The safe, familiar periwinkle cloud, the pride, encouraged her. "It looked right," she said shyly. "It looks right when it is right."

The teacher nodded. "I know what you mean. The letters do not make sense if the word is spelled wrong."

"And the colors."

Her teacher looked her in the eyes, confused. "What?"

She shrunk, small and afraid, ducking her head. "Never mind," she said, a small purple whisper.

~~~

Eleven: two ones.
1: Yellow, obnoxious, friends with 2, male, about fourteen.
11: Double trouble.

She went to middle school, signing up for Band. They went to the instrument trial day, and she tried the flute. It was hard to get a sound, but she succeeded after much spitting.

The silvery-blue sound, mystic and far away, grabbed her heart, her eyes, and shook her. The sound coated her eyes, her throat, both bony hands where they rested on the September-cool metal.

"This one," she said to her mother. "The flute. It's beautiful.

She went to Band days later, skinny and nervous. Everyone was fooling around with their instruments, forcing loud gusty sounds into the cramped air. Her head was full of green-brick clarinet squeals, golden-syrup trumpets, a pair of rusty squabbling trombones.

She closed her eyes, watching the show against her eyelids.

Fireworks. Musical fireworks.

~~~

Thirteen: a one and a three.
3: light blue, small, sweet, a young girl.
13: A difficult pairing, hard to get along. First number dominates, yellow with blue lumps.

She hit puberty late, but hit it she did.

The shift in hormones in her young body caused the colors she lived with to grow, to get bolder, stronger. They coated her skin, scaring her, exploding in her mind.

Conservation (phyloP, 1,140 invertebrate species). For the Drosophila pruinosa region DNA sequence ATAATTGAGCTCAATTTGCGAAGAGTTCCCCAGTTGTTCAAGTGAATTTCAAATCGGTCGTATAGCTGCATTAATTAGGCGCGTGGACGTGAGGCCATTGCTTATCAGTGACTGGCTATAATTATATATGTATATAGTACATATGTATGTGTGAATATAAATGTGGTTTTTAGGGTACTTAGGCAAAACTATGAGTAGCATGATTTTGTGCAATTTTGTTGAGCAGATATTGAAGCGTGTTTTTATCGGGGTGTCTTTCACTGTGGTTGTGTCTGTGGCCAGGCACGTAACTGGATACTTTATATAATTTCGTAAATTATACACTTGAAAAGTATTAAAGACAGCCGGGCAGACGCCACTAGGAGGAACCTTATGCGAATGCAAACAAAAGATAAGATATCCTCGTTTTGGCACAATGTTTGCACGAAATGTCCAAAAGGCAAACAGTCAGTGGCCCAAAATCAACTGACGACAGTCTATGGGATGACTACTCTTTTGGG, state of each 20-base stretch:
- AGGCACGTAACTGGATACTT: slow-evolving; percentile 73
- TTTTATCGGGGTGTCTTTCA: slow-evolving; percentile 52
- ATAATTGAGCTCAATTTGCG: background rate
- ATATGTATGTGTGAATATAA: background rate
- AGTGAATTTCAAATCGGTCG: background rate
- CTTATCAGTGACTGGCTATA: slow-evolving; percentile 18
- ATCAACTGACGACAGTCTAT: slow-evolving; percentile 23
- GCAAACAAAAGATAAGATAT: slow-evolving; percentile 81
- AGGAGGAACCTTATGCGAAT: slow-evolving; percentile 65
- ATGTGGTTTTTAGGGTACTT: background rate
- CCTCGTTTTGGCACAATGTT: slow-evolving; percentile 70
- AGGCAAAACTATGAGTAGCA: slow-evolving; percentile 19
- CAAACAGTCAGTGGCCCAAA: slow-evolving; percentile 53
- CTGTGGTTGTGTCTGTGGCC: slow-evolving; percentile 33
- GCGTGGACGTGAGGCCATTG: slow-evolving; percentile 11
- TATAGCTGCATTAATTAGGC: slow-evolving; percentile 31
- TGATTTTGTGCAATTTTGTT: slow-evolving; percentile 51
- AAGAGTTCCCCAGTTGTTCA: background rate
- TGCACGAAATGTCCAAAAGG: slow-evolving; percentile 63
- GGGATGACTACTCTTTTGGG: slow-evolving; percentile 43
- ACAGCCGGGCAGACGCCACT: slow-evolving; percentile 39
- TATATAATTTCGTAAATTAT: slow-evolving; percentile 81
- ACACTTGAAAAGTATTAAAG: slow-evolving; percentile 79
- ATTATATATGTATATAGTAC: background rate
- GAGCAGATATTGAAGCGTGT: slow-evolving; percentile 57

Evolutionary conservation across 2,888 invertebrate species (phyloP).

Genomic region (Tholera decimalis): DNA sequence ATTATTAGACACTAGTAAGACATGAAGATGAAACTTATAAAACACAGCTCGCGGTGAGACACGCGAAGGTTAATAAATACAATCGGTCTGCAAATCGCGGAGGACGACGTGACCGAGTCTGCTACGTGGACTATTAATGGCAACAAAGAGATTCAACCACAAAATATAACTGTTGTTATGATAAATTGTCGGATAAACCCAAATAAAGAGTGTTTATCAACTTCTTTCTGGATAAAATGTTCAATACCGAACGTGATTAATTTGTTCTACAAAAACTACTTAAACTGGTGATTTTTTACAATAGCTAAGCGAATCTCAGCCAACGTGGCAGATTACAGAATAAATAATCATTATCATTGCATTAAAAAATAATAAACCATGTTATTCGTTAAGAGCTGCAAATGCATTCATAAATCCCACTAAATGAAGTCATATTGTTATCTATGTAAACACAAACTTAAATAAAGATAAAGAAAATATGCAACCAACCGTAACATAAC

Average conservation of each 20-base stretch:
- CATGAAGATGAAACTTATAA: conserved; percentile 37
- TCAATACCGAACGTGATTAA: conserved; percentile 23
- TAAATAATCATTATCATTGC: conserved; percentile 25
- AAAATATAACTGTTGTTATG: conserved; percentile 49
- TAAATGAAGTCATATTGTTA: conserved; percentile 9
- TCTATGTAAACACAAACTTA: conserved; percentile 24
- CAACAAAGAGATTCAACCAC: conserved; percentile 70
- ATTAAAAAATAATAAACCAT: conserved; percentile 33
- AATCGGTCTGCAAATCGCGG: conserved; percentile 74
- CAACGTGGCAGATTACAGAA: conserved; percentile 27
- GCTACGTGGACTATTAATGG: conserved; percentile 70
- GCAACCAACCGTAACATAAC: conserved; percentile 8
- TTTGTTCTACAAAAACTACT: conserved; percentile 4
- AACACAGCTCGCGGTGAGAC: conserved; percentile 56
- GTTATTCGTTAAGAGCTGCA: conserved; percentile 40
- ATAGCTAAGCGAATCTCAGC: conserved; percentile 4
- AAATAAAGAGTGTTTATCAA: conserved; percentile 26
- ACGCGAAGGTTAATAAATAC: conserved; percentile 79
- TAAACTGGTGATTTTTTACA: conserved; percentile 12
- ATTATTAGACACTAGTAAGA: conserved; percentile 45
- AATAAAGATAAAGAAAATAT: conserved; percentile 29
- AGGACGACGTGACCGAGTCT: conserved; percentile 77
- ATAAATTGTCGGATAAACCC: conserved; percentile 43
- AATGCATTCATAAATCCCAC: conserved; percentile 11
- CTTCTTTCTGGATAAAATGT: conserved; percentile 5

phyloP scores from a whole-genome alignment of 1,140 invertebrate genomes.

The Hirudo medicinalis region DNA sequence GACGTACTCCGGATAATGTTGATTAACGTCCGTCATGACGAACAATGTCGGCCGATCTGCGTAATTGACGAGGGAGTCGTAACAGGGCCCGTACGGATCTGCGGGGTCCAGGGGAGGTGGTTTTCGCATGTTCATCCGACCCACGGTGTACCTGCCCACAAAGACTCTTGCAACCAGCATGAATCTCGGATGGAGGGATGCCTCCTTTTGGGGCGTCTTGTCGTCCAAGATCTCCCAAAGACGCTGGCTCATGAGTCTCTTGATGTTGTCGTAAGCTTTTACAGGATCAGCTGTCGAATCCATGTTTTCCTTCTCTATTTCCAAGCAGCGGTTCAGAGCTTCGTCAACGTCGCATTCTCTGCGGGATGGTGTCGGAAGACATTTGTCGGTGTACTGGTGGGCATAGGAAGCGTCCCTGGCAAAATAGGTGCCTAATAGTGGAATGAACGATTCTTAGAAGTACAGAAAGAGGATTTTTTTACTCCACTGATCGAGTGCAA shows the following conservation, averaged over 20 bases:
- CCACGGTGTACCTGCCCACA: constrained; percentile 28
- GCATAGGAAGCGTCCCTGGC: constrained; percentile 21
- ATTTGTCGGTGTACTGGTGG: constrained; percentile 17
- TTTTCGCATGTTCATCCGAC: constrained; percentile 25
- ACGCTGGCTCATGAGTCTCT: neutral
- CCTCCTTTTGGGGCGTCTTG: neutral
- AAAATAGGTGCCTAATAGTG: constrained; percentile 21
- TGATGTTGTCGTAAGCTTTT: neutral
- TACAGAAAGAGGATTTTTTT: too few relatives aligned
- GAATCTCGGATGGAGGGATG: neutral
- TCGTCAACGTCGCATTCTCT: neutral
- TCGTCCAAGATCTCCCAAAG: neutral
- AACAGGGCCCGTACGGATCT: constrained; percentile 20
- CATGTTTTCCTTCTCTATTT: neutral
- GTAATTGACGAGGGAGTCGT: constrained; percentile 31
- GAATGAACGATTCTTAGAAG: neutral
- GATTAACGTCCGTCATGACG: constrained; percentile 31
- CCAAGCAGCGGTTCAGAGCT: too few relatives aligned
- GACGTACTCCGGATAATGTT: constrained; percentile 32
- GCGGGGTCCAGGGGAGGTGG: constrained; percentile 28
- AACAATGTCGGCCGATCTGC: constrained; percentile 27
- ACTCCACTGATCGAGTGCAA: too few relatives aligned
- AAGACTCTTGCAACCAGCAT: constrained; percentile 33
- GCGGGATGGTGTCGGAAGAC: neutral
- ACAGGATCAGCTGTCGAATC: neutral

She was alone, sad, curled in a corner in her room sobbing purple sobs.

~~~

Fourteen: a one and a four.
4: Silver, an adult male, in charge of the younger numbers but in reality too busy to watch them.
14: A come-uppance, mostly yellow with silver spangles.

Her brother left a book on the living room floor, carelessly left on the carpet until he could be bothered to return. She picked it up, feeling sorry for it, and turned it over in her hands. The title was spelled out, each letter getting its own color.

The colors did not match hers, and her head ached, but something told her to keep looking. Was it the yellow A, that so matched her own?

She did not sleep that night, instead staying up, reading the book over and over again while crouching on her bed. When morning broke, she leaned back on her heels and shivered. She had found something that agreed with her, that understood her.

She refused to be silent then, instead going to the psychology teacher at school and staring at him from the entrance to his room.

"Can I help you with something," he teased, his voice as olive green as the Z's in his last name.